Pentagon officials said those released included 23 Afghans and three Pakistanis.
"They no longer were deemed a threat and they no longer had intelligence value," said Major Michael Shavers, a Pentagon spokesman.
The Pentagon would provide no other information on the detainees or the transfer, citing operational and security reasons.
But they were the latest in a series of detainees who have been either released or turned over to authorities of their home countries for further detention.
The releases came less than a week after five Britons were turned over to British authorities, flown to London and quickly released without charges.
The Britons have charged in newspaper interviews and through lawyers that they were beaten and mistreated during their two years in US military custody.
The Pentagon on Monday dismissed those allegations as "lies" and said they would not be investigated because they lacked credibility.
"These allegations are fabrications. These are lies," said Shavers.
"These allegations (of mistreatment at Guantanamo) are fabrications. These are lies. All the detainees were treated humanely and to the extent appropriate and consistent with military necessity in accordance with the third Geneva Convention of 1949"
Major Michael Shavers,
"All the detainees were treated humanely and to the extent appropriate and consistent with military necessity in accordance with the third Geneva Convention of 1949.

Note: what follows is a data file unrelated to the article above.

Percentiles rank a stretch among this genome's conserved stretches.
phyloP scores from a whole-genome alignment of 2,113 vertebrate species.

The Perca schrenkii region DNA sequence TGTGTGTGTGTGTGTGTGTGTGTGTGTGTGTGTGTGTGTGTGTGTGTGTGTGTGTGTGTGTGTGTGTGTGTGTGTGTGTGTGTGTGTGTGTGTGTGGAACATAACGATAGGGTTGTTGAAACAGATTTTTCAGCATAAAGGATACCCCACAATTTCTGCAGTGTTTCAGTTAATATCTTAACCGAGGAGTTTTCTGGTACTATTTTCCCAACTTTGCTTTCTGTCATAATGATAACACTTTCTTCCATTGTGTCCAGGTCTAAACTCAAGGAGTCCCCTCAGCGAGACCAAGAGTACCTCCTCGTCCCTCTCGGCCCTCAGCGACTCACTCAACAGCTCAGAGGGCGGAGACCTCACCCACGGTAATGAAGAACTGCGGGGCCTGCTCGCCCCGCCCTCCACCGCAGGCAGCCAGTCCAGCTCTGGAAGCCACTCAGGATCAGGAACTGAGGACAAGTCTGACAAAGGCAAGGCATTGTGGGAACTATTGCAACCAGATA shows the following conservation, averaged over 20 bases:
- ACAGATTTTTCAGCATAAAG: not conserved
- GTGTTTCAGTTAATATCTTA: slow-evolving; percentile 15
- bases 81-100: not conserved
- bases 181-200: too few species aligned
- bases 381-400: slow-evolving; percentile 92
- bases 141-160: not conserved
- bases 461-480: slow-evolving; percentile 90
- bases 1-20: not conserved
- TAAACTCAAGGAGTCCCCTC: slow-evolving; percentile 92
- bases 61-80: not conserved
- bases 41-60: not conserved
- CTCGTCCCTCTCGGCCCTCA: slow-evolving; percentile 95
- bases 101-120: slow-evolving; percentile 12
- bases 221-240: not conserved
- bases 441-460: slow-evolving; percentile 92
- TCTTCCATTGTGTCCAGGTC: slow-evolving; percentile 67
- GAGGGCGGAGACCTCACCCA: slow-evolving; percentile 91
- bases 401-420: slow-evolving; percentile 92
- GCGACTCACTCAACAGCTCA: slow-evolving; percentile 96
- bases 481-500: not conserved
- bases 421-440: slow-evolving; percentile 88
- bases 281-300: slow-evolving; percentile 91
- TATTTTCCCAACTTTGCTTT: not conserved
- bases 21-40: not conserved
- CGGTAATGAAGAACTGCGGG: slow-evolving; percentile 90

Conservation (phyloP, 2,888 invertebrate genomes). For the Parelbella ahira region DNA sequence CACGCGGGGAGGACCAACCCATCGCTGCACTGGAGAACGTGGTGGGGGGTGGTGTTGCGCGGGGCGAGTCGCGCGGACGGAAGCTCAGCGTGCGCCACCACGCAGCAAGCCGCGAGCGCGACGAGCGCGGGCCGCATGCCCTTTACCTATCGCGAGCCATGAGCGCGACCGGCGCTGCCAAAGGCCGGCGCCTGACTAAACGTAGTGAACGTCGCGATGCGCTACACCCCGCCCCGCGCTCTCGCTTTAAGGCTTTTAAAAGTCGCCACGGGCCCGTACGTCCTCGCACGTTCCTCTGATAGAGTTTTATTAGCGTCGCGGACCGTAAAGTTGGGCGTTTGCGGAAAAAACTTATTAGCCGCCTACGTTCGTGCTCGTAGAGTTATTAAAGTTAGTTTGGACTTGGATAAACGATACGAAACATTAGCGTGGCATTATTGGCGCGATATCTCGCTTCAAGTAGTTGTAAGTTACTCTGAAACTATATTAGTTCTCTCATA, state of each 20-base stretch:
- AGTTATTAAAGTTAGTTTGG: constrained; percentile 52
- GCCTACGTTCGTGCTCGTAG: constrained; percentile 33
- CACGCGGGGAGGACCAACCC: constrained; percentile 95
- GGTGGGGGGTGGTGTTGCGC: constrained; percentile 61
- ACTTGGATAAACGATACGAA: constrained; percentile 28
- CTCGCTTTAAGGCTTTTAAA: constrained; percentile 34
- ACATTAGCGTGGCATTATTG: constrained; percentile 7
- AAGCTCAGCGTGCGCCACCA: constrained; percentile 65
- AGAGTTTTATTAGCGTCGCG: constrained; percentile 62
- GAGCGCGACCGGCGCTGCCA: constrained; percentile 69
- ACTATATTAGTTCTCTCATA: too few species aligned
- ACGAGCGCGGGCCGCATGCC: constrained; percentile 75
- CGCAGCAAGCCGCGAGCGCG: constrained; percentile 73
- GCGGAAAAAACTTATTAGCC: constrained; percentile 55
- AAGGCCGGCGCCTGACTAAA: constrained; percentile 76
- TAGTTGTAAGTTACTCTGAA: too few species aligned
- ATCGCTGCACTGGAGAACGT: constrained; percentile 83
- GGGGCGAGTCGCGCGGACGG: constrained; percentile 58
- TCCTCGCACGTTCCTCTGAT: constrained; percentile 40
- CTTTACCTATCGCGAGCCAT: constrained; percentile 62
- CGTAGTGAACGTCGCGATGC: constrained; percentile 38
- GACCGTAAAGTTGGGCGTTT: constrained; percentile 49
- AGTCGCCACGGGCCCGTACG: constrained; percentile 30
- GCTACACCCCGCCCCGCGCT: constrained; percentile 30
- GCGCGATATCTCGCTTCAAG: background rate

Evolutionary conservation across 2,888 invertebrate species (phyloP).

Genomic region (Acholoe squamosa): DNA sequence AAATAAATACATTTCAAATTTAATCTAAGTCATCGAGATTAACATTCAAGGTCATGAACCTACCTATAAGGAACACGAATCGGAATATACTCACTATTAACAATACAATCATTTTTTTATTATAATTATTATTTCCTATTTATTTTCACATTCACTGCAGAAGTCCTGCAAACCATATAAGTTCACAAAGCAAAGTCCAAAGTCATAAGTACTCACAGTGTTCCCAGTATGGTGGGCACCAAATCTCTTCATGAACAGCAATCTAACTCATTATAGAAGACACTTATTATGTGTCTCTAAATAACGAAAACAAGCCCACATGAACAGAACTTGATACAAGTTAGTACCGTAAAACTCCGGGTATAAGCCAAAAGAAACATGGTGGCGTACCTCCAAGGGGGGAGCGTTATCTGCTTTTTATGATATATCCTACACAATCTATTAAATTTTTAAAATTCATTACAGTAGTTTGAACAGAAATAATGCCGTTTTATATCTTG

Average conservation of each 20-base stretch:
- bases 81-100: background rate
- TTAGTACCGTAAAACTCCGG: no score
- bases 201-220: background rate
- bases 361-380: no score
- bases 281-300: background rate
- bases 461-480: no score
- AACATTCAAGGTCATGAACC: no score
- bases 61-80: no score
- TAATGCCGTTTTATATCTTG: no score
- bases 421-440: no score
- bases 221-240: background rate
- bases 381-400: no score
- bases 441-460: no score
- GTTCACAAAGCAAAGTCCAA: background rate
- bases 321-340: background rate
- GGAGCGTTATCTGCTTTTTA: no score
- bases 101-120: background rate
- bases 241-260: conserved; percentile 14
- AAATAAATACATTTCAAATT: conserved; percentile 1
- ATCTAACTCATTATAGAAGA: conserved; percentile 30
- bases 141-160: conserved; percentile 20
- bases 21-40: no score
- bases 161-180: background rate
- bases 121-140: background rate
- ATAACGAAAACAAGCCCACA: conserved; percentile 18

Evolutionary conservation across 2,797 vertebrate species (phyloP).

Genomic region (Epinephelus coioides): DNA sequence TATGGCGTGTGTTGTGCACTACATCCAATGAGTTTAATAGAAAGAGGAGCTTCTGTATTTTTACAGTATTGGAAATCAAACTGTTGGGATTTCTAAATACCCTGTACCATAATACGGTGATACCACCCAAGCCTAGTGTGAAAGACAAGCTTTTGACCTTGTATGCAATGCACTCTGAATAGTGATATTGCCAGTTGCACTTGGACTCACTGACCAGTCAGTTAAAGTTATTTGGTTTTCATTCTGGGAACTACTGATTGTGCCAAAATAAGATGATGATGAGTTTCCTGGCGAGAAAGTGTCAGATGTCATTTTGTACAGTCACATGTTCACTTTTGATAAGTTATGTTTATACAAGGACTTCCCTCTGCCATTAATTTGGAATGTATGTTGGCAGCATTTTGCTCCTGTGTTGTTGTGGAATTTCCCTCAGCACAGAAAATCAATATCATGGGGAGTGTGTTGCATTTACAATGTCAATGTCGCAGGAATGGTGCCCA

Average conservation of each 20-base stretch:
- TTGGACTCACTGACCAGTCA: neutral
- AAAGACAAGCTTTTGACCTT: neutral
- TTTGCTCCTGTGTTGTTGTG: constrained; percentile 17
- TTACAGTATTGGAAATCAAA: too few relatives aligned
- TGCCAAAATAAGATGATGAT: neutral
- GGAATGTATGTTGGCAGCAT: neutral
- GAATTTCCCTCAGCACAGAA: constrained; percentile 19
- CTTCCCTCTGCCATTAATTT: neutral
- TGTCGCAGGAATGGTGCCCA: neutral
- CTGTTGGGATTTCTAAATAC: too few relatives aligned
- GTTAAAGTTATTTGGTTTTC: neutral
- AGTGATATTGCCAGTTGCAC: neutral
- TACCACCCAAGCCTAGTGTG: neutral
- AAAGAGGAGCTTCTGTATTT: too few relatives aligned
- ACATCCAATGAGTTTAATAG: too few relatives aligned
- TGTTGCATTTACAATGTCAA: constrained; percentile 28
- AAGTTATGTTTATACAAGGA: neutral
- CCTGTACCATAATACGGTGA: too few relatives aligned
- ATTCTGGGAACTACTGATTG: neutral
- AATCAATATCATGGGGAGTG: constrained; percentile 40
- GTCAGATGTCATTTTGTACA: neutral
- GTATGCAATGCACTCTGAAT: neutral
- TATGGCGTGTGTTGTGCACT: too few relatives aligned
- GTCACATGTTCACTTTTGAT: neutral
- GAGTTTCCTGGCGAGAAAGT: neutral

"Because these are lies and fabrications, they are not credible. If they were credible allegations of illegal conduct, then we would investigate."
Asked how the Pentagon could determine whether the allegations were lies without an investigation, the spokesman said: "We do not do what they are alleging."
By the Pentagon's tally, 119 detainees have been released from Guantanamo Bay so far.
Twelve others - four from Saudi Arabia, one from Spain and seven from Russia - were repatriated for continued detention in their home countries.
More than 600 prisoners are being held as "enemy combatants" at Camp Delta, a maximum security prison at a US naval base at Guantanamo.
President George Bush has designated six detainees as eligible for trial by military commissions, but so far charges have been brought against only two prisoners.
Bush has called the Guantanamo
Human rights groups and some governments have criticised the indefinite detentions, saying the prisoners are in a legal limbo with charges or access to lawyers.
The Pentagon, which defends the detentions as in keeping with the laws of armed conflict, unveiled plans earlier this month to establish military boards that will review the status of prisoners on an annual basis.